Laura Manners

Play. Explore. Make.

23rd November 2018

It’s time for the three new participants in the Heath Robinson Museum’s Maker’s Art project to take centre stage. Jill Glenn meets them.

In May and in November Pinner’s Heath Robinson Museum Shop stocks its display cases afresh with work from a new cohort of local(ish) artist-makers, invited to showcase and sell their pieces for six months. They’re selected by curator Jeannine Lawder, who loves to work closely with contemporary craftspeople and to expose their creative output.

‘We have something for body, mind and soul here today,’ she says at the launch of the most recent collection, the fifth in the series. For the body, weaver Ann Brooks provides beautiful scarves in silk and other natural fibres; for the mind, there are what Jeannine calls ‘mentally uplifting ceramics’ from Laura Manners; for the soul, there are decorative, intricate silver pieces created by jeweller Rashmi Murray.

Jeannine’s passion for the making shines out as she introduces the new group of artisans. For her, I think, it is as much about the process – ‘What they do is… they play. They play and they explore and they make’ – as it is about the result; it’s about giving oneself up creatively.

All three have come to their lives as artist-makers via curious and unconventional routes, but that gives a freshness to their approach that is, in all instances, very beguiling.

Ann Brooks, who grew up in Watford and is now based in Chesham Bois, first saw looms when she was living in the north of Sweden, near the Arctic Circle, in the 1960s. She was fascinated by them, but the opportunity to explore the art of weaving did not come until she was back in the UK, when she took lessons in Amersham. Family life and work – ‘secretarial’, she shrugs – intervened; the loom went in the loft, and for a hobby she took up basket-making. She even acquired a City & Guilds in the subject. She was both enthusiastic and prolific –but eventually, her daughter observed ‘we’ve got enough baskets’ now, and Ann could only agree.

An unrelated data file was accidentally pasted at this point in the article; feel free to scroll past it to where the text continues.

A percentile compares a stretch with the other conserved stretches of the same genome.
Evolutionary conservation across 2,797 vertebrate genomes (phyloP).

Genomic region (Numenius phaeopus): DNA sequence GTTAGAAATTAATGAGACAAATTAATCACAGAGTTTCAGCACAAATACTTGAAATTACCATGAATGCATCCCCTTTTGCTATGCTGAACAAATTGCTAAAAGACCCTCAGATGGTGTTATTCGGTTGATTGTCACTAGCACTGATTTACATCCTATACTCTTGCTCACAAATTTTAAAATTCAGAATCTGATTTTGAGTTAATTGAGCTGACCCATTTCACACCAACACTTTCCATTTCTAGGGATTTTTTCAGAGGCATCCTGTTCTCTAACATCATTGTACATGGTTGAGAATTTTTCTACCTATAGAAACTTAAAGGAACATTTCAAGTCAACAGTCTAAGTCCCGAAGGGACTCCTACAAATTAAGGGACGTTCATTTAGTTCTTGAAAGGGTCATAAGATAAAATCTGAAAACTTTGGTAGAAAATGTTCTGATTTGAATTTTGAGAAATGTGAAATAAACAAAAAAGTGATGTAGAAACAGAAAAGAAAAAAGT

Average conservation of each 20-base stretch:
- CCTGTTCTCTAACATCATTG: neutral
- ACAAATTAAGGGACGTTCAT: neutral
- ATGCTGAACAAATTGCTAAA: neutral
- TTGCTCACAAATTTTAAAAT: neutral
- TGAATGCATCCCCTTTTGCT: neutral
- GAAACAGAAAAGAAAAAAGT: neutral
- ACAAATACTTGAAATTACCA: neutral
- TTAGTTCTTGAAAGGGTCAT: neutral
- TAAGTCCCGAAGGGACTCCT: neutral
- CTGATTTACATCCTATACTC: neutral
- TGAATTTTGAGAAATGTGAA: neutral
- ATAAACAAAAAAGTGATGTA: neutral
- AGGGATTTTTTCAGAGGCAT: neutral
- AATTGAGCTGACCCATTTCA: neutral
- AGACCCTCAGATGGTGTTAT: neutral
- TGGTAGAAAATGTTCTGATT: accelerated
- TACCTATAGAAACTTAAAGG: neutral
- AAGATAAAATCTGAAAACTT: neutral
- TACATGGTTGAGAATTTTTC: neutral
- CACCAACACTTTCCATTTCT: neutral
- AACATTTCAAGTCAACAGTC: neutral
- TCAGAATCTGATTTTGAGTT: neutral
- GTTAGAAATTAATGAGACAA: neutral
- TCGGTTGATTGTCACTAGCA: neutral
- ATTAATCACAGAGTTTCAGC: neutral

She dusted off the loom, took some more lessons, sold a couple of scarves at an exhibition, and the die was cast for a new career. She joined the London Guild of Weavers, Spinners and Dyers, and is still involved with them. She makes mainly scarves, but also cot blankets, to commission.

It’s all the colour possibilities that motivate her; ‘I like playing with colour,’ she says. ‘You’re never sure what will turn out’. She takes inspiration from textiles in museums, and also from the shades she sees when walking her dogs through woodland. And she works only in natural fibres – silks, linens, fine wools, cashmere; no synthetics on principle. After all, she explains, ‘with the amount of work that goes in, you want to use the best material…’

Like Ann, jeweller Rashmi Murray takes inspiration from the natural world. She’s passionate about organic forms, and her rhythmical pieces are often enhanced with precious and semi-precious stones, reflecting her particular love of flower colours. ‘I try to include moving parts wherever possible,’ she says, showing me delicate pieces like the earrings on the previous page, where each element swings independently. She also enjoys using pieces of antique lace, which she can impress on to the silver through a rolling mill. It’s a way of creating really personal pieces of jewellery, using heritage lace, for example, with all its sentimental value.